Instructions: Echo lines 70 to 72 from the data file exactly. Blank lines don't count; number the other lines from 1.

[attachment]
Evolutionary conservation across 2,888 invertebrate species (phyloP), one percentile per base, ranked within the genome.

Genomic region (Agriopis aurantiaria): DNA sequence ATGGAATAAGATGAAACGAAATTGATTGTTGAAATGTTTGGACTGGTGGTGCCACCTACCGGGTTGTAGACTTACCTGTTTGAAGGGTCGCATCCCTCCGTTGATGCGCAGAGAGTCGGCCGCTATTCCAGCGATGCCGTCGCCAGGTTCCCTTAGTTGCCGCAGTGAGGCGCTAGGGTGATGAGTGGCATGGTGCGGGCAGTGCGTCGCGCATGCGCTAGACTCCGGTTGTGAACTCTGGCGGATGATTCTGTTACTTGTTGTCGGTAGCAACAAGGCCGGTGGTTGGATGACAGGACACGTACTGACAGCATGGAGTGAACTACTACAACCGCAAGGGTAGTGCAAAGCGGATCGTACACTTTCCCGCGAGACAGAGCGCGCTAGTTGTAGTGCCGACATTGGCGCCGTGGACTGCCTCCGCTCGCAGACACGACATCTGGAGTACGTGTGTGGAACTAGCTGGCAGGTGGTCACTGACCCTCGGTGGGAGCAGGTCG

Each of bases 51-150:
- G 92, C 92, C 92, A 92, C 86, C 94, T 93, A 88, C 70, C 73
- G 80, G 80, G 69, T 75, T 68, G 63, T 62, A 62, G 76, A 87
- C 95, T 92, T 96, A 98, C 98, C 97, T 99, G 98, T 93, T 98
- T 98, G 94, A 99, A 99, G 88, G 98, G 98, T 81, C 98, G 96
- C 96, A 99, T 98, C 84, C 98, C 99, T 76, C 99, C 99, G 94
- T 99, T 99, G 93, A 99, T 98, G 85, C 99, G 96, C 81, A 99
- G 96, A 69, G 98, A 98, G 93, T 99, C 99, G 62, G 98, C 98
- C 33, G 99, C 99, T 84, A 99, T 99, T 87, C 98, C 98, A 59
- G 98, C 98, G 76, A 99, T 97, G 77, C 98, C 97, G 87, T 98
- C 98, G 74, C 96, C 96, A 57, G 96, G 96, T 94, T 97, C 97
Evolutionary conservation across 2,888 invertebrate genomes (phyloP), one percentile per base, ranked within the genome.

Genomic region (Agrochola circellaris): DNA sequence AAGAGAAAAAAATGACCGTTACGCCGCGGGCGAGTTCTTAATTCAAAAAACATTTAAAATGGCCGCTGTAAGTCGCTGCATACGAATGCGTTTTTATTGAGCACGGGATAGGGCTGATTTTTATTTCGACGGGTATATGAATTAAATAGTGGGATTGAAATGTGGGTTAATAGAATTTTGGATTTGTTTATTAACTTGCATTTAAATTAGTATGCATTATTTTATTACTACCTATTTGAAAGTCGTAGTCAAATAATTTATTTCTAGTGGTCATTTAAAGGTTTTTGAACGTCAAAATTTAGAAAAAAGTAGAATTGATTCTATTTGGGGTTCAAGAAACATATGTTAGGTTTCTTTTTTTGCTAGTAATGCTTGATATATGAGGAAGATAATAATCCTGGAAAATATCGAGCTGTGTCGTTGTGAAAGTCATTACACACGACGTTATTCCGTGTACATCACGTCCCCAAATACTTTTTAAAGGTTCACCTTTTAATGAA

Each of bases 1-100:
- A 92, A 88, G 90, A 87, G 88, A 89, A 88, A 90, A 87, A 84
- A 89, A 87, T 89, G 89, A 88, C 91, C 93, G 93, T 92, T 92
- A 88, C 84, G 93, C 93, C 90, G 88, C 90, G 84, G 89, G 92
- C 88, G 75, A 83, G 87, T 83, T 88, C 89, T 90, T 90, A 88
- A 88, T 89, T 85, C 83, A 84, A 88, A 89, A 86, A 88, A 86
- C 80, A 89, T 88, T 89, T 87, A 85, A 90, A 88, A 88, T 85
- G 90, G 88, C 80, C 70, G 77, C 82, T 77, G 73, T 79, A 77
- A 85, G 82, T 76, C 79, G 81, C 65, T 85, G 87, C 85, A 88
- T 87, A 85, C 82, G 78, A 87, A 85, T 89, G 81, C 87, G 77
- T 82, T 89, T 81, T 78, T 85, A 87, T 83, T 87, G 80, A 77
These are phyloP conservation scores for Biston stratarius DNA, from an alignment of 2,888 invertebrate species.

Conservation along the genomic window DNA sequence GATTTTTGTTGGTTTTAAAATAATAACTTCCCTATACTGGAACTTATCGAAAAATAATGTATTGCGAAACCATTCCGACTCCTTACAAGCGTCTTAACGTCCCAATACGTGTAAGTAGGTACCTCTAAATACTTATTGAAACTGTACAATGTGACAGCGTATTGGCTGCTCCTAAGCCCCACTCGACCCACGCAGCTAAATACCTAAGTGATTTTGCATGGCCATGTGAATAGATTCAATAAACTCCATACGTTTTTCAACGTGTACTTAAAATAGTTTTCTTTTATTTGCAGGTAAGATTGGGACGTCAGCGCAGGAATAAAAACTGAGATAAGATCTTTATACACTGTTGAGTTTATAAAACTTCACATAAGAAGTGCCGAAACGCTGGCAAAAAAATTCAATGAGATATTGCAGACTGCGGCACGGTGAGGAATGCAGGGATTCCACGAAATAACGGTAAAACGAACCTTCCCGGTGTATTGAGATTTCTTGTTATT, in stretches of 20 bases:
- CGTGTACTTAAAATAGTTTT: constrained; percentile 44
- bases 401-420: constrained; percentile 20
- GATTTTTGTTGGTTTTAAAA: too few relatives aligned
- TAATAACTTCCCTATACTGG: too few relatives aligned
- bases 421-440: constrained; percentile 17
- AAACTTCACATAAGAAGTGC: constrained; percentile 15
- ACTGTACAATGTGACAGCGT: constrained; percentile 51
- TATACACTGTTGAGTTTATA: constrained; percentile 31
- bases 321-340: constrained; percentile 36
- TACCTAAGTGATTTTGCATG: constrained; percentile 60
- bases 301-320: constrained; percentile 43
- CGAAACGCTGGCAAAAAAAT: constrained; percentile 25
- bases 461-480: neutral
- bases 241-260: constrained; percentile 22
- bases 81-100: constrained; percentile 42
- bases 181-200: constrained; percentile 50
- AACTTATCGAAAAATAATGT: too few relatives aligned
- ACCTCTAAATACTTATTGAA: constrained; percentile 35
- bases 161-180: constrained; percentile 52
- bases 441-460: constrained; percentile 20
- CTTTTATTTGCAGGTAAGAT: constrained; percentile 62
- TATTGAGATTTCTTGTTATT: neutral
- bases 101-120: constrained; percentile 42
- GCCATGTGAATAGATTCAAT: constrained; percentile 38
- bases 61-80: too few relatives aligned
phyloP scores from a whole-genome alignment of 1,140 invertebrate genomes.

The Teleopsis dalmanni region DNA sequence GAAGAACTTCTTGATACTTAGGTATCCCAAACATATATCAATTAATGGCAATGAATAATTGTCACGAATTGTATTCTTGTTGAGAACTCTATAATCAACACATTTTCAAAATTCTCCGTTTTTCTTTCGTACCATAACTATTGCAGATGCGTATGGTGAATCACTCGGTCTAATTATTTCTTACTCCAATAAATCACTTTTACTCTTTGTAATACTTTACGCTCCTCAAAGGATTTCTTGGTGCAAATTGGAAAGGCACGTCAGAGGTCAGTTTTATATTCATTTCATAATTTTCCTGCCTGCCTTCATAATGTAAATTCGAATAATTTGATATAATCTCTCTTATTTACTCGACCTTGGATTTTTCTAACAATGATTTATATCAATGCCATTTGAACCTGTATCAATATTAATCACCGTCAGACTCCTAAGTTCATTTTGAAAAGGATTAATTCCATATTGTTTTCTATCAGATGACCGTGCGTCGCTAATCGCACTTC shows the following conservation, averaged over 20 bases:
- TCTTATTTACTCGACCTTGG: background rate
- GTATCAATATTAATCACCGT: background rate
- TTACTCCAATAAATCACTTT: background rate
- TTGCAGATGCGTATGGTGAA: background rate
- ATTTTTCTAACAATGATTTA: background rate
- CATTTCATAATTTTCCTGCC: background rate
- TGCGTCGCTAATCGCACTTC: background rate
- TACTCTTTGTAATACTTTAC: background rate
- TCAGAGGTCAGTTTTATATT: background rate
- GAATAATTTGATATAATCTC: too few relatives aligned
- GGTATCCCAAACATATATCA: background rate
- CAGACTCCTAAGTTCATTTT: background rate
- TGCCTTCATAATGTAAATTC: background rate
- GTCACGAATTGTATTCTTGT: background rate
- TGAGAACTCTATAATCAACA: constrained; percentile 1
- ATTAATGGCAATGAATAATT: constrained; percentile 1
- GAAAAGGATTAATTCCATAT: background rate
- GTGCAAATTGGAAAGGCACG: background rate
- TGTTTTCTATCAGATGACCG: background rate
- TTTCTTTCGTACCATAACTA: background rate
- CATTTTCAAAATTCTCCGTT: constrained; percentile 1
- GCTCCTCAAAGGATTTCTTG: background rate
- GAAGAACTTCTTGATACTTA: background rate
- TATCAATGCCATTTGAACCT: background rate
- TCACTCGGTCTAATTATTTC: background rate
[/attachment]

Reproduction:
- TGAGAACTCTATAATCAACA: constrained; percentile 1
- ATTAATGGCAATGAATAATT: constrained; percentile 1
- GAAAAGGATTAATTCCATAT: background rate